For the public to trust and have confidence in research and to improve patient care and treatment, there needs to be far greater openness and transparency in the publishing and accessibility of research findings. Researchers should be required to make all research findings publicly available as well as to feed back findings to participants. Patients who participate in clinical trials do so with the wish to improve treatments and outcomes for the future. If such research isn’t published then both their time and contribution as well as any learning for future research and treatment is wasted.

It is disappointing that, to the best of our knowledge, the pharmaceutical industry has taken no proactive steps in recent months to meet with and discuss the concerns of patients and patient groups on this subject. In our view this has only compounded the perception among many patients and the public that the industry is not acting in their best interests. We would welcome and hope that the Select Committee will encourage a more open dialogue among all relevant parties.

What is the role of the Health Research Authority in relation to clinical trials and how effective has it been to date?

The Health Research Authority and NRES have to balance protecting and promoting the interests of patients and the public alongside addressing unnecessary bureaucracy in research governance.

Since the establishment of the HRA in 2011 they have been proactive in their aim to create a unified approval process and to promote proportionate standards for compliance and inspection within a consistent national system of research governance. They have also recently announced plans to develop an HRA policy framework for transparent research, looking at registration, publication, dissemination, access to data, access to tissue and providing information on study results to participants.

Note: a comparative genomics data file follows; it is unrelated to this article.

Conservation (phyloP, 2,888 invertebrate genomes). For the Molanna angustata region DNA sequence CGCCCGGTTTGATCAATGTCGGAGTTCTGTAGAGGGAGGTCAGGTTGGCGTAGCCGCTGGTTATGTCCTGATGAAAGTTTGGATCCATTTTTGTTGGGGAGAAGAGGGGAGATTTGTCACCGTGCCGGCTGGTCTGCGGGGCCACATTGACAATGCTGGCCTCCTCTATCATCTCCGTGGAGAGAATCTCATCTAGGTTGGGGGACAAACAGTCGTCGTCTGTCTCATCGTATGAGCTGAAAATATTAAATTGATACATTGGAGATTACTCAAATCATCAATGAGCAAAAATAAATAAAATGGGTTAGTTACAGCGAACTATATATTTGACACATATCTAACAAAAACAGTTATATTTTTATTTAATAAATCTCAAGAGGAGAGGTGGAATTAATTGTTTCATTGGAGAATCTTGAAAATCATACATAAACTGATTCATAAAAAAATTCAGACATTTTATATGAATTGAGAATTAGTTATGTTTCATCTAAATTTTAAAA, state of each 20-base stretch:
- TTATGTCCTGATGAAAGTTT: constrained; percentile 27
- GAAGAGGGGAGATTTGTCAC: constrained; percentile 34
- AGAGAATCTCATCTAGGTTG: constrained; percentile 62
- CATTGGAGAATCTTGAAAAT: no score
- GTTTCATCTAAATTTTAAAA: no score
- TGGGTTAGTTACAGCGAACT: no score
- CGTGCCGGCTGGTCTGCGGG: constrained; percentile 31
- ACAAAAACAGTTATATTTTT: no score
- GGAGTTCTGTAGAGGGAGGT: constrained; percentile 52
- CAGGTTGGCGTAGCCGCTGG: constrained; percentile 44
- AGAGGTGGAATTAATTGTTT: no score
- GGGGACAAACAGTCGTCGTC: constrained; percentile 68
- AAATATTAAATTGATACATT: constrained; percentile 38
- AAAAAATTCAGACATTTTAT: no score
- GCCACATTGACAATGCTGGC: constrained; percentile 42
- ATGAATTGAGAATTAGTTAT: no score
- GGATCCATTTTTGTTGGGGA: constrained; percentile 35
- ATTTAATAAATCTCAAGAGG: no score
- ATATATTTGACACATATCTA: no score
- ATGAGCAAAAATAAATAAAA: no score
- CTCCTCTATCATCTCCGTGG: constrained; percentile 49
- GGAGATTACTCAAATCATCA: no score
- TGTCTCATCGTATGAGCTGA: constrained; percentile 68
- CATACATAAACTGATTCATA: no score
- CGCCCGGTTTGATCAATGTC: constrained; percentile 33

Since 2006, INVOLVE has worked closely with NRES to support and develop the role and contribution of the public to ethical review and research governance. With the establishment of the HRA they have continued to work with ourselves and others to ensure that patient and public perspectives are integral to the way that they operate and are in the process of developing their strategy for public involvement. We also welcome the steps that HRA is taking to improve the evidence available on public attitudes to research regulation generally with its recently announced Sciencewise public engagement project.

How could the occurrence and results of clinical trials be made more open to scrutiny? Who should be responsible?

The NIHR is working to improve guidelines and policies to ensure that all NIHR funded research is reported fully and publicly available when the research has been completed. Similar guidance and self regulation is needed for the pharmaceutical industry and other funders. However, in addition there is a role for the Health Research Authority and MHRA working with patients and the public to regulate and monitor the reporting and publishing of research.

In view of the new statutory duties on all NHS organisations to advance and promote research (Health and Social Care Act 2012, and the Government’s welcome drive to increase research participation among patients, we would also support any steps to ensure that patients are told the results of trials they have taken part in and thanked for their role in making research happen. This sort of commitment can only help to encourage more patients to choose to take part in research.

Finally, the UK Clinical Trials Gateway (CTG)—one of the few patient-facing pledges in the Government’s Life Sciences Strategy—has the potential to be the central point for accessing and recording the progress of all clinical research, providing publicly available information on current research as well as the outcomes of the research in an accessible language and format.

A recent NIHR commissioned survey showed strong support for the idea of the Gateway among patients and the public. Nonetheless respondents identified a range of improvements and modifications to UKCTG with transparency a common theme. For example, in recent months INVOLVE has been leading work as part of an overall drive to include both plain English summaries of all studies as well as plain English summaries of the findings of research. This would help to raise public awareness of both the nature of research being undertaken as well as the extent of reporting of research findings.

February 2013

Prepared 16th September 2013